As we wrapped up 2017, our friends, colleagues and family were all focused on making 2018 a better year than our last one. We engaged in honest conversations, and it became clear that what most of us need to pay attention to, both at work and in all parts of our lives, is our emotions and how we behave in tough times. We came up with 6 suggestions, that if practiced, could lead us to taking better care of ourselves and making a positive difference for all of us in the stress of the work environment. No time like the present to start!
1. Don’t Catch Their Disease
We can probably all relate to the experience of having an interaction with someone who is pouty, angry, negative or demonstrating other emotions that can contaminate a climate and drag others down. Our first suggestion is don’t catch their “disease.” This requires us to be aware and sensitive to the impact others have on us, and pay special attention to those whose impact is noticeably negative. Wear an emotional suit of armor so their toxic mood does not contaminate you and trigger you to respond in kind. We don’t want to be the “disease” for others.
2. Take Charge of Your Attitude
This past year presented numerous challenges to all of us, no matter where we sat on the political or cultural spectrum. What we saw were such strong and polarizing differences in the U.S. that those of us who live here often did not recognize the place we live. With all the conflict, it was often easy to respond with a negative, cynical attitude. We had to intervene in our own mindset and make sure we controlled the picture rather than being infected by the larger climate. We can all take charge of our own attitude and we need to so we don’t get overtaken by the larger climate.
3. Use Your Support Network
Getting support from others is a lifeline and giving it to others is an act of grace. We met an incredible woman writer years ago and in her book entitled Paths to Power, the author Natasha Josefowitz, suggests that there are three kinds of support we all need and can give to others: We need: A brain to pick, a shoulder to cry on and a kick in the pants. Perfectly said! Look for opportunities to get that from your support system and give it to others.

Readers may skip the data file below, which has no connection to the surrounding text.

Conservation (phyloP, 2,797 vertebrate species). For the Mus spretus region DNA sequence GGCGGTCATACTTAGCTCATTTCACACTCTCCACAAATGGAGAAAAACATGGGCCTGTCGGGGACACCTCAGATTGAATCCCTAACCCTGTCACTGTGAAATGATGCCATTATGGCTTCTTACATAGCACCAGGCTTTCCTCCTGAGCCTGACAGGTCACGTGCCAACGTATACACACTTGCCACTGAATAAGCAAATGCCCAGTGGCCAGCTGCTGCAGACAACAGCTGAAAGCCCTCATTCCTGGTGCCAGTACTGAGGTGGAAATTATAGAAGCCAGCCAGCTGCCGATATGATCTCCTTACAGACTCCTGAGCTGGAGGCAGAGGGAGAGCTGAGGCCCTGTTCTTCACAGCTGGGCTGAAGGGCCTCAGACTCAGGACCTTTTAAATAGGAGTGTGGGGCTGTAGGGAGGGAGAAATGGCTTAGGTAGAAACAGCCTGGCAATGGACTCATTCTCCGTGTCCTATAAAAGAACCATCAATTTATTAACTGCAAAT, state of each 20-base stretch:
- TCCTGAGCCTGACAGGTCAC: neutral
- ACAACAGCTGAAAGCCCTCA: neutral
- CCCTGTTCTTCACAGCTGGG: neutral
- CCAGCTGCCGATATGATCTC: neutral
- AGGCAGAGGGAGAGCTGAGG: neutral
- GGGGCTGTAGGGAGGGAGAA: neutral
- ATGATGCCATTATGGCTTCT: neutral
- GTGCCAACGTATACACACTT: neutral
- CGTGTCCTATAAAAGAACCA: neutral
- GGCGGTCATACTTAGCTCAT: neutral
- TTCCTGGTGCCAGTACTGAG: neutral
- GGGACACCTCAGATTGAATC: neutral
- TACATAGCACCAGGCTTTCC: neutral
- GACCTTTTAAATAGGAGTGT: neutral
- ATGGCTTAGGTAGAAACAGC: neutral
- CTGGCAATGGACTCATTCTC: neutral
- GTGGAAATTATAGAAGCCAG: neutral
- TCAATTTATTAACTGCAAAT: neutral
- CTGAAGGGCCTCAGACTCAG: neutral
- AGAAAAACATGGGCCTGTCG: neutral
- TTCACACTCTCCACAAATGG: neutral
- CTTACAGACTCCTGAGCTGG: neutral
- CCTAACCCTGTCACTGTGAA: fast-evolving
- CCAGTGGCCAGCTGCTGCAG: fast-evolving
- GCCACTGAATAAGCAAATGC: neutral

4. Change Your Focus, Gain Perspective
There are times we get upset and instead of gaining a new or different perspective, we go deeper into the stew. That does not help. Force yourself to ask questions about what other perspectives are there, and think of at least three different ways to see and interpret events. Doing so is a good beginning. If that is difficult at a given moment, change your focus all together to something else…all of these can help you see things differently. We think it is essential for you to intentionally have a few people in your network who you know will see things differently. It may not be easy or peaceful to hear their voice but it can be very insightful and helpful.
5. Adjust Your Expectations
Our best teacher ever, Dr. John E. Jones, taught us a model that explains the process of anger and one of the key principles in that model is the insight that unmet expectations are always the trigger for anger. It is impossible to do justice to all John taught us but for sure, at the top of the list is how he helped us get a handle on managing our expectations. Being more realistic with them, not expecting yourself or others to walk on water, is a good start. In Lee’s doctoral dissertation on stress and change, 250 questionnaires confirmed that the expectations we have of ourselves and others were the top sources of stress among people in her study. Lets be kinder in general and let the kindness start with each of us.
6. Build in Time for Fun
Last, but not least, we all have commitments to meet and goals to accomplish but life is not only a to do list or grim business. The joy we get from pursuing our passions, alone or with others, makes life worthwhile. What always puts a smile on your face? When you know the answer to that, you are half way home because then you can be responsible for building it into your life. It is not selfish … it is healthy and mandatory.
Paying attention to these six behaviors and making them part of your daily response will keep you healthier and it will have a wonderful impact on those who share whatever environment you are in. Here’s to an emotionally healthy and happy 2018.